Guilty Pleasure: A 'Mad Money' Account

How to bet on a hot stock without compromising your finances.

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At some point, you'll probably be tempted to chuck all the sensible investing advice you've heard out the window and bet on a hot stock with questionable prospects. Are you made of stone?

Go ahead and take that flier, says Morningstar, but create a "mad money" account—and limit its size. This way, you won't jeopardize any long-term financial goals:

When you eat dessert, it's best to keep your portion modest. Similarly, if you must take a gamble on the market, your speculative bets, in aggregate, should compose a small portion of your overall portfolio (10% or less). Also, you should consider keeping your speculative holdings separate from your long-term investments in an entirely different account. Avoid commingling them. That will keep you from threatening the health of your nest egg. (It's worth noting, though, that keeping separate accounts will give you more paperwork to deal with than if you kept all of your investments in a single account.)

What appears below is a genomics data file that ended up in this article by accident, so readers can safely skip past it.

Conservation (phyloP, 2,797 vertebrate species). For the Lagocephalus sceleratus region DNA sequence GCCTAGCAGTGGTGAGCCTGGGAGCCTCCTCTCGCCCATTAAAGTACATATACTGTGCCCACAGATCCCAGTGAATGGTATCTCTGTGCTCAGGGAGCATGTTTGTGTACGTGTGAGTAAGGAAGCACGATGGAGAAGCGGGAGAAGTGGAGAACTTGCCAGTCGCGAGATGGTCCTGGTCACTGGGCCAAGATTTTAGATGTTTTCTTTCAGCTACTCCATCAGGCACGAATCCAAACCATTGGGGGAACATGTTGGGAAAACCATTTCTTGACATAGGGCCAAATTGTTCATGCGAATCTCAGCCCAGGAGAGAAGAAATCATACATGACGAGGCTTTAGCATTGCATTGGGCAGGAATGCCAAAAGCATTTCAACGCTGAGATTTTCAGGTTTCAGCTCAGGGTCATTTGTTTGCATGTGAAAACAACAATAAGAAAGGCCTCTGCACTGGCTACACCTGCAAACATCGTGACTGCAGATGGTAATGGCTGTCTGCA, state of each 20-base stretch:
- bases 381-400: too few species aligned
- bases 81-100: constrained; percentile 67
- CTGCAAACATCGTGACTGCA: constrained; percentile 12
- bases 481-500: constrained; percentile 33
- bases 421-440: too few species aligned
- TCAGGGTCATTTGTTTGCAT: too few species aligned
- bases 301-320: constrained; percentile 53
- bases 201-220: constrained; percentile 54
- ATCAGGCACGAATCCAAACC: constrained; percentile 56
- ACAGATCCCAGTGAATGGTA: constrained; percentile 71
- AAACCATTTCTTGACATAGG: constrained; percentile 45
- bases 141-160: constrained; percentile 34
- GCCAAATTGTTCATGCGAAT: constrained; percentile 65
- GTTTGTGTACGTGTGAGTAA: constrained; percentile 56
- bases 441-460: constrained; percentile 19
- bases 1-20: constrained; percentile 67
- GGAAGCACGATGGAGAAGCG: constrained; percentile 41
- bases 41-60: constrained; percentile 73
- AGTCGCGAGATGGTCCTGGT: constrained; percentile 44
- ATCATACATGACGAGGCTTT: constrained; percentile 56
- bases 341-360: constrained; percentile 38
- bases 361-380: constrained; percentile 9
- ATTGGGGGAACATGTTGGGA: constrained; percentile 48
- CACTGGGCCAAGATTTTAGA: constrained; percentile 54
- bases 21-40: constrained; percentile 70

As with gambling, it's a good idea to go in with an idea of how much you're allowed to lose. On the flip side, says Morningstar, "If you start making money, resist the temptation to add more money to the account. Remember that hitting the jackpot once doesn't make it any more likely you'll hit it again."